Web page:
The mediation analysis performed requires some strong assumptions two of which are that there is no reverse causality and that all possible confounders have been accounted for. Although, this study used longitudinal data over an 8-year period and our findings are in line with the literature, these results alone cannot definitively conclude a causal association between increased physical activity and improved sleep quality leading to reduced disease prevalence. Reverse causality i.e. the onset of the disease in question causing lower engagement in physical activity and higher sleep problems cannot be categorically ruled out. For example  showed that sleep mediated between 11.2% and 43.7% of the association between diabetes, arthritis, asthma, angina and physical activity after disease onset. To account for this as much as possible; poorer general health (comorbidities), poorer physical functioning (ADLs and IADs), lower cognitive ability and presence of chronic pain were controlled for in all cases as these are the likely mechanisms through which onset of many of the chronic and cardiovascular diseases studied could negatively affect physical activity and sleep quality after onset and hence control for reverse causality. To provide further evidence regarding the direction of the association, disease incidence was also investigated.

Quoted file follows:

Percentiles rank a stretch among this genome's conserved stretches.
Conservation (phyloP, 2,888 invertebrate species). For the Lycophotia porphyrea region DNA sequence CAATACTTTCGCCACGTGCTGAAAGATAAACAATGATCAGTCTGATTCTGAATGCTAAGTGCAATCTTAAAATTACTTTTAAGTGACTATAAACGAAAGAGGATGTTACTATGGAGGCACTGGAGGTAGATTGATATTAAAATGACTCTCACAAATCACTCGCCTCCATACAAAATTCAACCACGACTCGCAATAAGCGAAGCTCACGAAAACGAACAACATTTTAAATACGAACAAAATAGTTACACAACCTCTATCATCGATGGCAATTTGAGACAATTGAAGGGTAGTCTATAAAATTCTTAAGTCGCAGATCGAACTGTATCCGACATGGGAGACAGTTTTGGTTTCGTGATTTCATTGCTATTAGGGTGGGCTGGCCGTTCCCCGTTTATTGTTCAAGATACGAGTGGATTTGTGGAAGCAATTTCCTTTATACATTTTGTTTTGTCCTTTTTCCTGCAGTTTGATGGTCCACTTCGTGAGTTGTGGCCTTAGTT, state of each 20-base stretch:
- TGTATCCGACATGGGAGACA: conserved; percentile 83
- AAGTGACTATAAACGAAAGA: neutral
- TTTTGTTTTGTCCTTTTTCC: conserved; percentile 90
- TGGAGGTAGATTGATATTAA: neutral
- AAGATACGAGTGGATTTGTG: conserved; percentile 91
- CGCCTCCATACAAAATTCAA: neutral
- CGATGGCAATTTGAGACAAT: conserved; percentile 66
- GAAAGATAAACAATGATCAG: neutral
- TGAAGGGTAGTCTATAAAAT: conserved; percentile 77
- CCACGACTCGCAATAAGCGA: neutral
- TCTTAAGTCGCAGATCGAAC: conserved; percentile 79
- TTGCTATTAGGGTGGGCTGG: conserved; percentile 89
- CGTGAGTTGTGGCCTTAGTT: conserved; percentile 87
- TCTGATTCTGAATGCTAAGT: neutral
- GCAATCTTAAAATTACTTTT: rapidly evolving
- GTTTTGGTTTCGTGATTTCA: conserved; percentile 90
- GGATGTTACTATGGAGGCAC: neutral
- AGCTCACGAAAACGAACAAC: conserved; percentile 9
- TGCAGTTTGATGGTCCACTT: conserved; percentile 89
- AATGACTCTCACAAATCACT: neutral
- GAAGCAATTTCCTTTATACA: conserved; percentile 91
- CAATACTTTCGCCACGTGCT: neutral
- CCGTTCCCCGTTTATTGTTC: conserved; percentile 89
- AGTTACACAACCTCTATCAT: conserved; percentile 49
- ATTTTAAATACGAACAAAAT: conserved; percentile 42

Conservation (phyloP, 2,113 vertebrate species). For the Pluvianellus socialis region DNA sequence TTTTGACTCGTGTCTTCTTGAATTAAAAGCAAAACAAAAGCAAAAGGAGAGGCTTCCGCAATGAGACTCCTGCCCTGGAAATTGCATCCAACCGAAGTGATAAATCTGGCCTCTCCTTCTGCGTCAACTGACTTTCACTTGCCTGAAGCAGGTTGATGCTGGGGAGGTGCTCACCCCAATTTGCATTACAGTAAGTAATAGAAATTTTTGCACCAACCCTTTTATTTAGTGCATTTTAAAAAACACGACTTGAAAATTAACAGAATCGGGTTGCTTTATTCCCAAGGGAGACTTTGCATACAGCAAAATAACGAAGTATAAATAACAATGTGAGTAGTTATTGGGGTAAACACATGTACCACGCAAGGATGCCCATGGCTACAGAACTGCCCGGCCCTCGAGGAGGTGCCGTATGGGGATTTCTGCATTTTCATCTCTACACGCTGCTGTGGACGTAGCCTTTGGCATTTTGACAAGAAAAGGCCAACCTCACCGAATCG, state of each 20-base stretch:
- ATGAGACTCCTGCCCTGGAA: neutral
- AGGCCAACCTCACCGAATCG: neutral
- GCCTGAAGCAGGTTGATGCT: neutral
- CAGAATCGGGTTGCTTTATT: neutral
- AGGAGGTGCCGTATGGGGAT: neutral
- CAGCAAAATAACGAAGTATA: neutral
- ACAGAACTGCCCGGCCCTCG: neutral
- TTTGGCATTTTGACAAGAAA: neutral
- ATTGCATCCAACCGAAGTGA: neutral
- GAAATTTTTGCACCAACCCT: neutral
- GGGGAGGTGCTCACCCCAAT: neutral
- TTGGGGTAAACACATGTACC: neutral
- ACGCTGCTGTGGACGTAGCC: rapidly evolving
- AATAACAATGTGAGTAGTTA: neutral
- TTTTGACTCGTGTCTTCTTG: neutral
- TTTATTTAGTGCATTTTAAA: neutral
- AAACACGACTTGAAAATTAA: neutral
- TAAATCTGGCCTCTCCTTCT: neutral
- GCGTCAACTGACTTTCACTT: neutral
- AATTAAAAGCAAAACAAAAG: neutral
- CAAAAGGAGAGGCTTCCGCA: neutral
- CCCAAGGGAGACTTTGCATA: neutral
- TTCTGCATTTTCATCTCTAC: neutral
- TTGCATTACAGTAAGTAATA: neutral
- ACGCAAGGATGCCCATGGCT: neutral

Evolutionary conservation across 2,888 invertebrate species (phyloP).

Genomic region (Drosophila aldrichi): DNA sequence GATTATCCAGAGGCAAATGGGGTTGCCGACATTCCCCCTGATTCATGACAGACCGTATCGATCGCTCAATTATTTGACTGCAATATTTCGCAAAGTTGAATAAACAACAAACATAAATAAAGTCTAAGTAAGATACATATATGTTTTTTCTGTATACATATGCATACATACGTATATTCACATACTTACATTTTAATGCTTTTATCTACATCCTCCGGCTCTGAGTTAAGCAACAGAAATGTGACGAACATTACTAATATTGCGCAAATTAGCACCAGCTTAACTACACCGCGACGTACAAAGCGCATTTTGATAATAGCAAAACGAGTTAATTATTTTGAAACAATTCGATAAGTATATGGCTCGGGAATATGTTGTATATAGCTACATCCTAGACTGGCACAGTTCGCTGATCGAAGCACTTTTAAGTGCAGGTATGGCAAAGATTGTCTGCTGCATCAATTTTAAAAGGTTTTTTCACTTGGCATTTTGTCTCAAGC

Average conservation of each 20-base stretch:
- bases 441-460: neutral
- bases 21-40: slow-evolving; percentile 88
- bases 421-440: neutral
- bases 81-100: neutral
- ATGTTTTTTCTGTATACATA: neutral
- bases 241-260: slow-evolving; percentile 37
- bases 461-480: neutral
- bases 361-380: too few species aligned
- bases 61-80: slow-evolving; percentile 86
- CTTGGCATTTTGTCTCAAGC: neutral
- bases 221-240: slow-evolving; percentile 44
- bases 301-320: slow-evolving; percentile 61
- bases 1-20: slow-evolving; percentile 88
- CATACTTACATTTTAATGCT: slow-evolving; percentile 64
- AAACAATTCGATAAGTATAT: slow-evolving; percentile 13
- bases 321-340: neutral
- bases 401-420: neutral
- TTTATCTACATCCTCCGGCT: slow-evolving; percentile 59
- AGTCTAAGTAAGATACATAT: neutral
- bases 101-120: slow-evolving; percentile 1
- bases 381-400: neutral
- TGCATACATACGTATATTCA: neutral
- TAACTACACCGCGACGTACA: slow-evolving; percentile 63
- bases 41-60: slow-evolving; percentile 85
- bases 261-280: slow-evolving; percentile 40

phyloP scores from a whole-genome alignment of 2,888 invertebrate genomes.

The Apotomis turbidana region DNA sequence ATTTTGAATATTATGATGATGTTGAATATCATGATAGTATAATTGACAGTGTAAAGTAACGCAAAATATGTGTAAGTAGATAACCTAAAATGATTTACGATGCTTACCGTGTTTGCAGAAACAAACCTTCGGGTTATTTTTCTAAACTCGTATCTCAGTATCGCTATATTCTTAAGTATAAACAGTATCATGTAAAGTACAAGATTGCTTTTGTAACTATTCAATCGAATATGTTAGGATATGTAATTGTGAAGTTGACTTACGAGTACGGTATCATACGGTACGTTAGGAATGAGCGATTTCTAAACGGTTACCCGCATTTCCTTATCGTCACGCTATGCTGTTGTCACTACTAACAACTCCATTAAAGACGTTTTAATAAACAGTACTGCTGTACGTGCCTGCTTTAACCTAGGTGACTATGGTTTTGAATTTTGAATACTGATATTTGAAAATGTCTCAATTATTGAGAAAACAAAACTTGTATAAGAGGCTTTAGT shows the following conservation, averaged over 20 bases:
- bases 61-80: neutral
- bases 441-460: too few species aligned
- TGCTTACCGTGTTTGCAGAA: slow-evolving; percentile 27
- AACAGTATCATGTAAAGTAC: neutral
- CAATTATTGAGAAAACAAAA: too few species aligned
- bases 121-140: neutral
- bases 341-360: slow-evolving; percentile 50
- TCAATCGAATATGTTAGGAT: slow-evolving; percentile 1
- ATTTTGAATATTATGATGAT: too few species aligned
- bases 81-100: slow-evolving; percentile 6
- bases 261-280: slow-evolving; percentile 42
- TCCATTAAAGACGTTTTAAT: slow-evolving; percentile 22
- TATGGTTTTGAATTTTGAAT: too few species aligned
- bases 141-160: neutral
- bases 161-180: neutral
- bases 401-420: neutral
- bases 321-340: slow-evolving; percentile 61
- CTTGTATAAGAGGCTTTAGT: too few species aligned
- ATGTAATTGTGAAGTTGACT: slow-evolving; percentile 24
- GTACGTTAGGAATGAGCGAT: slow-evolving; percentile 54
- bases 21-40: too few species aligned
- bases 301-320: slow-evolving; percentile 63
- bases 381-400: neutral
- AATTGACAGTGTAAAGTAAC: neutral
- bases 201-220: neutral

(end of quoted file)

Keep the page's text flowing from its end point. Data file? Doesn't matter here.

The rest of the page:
This is one of the largest studies of trajectories of chronic disease, sleep quality and physical activity in a community dwelling cohort of older adults to date. TILDA collects extensive data at each interview which allowed us to identify these associations while adjusting for a comprehensive list of potential confounding factors. Repeat data was available at four and eight-year follow up, facilitating sophisticated analyses of the chronic disease risk.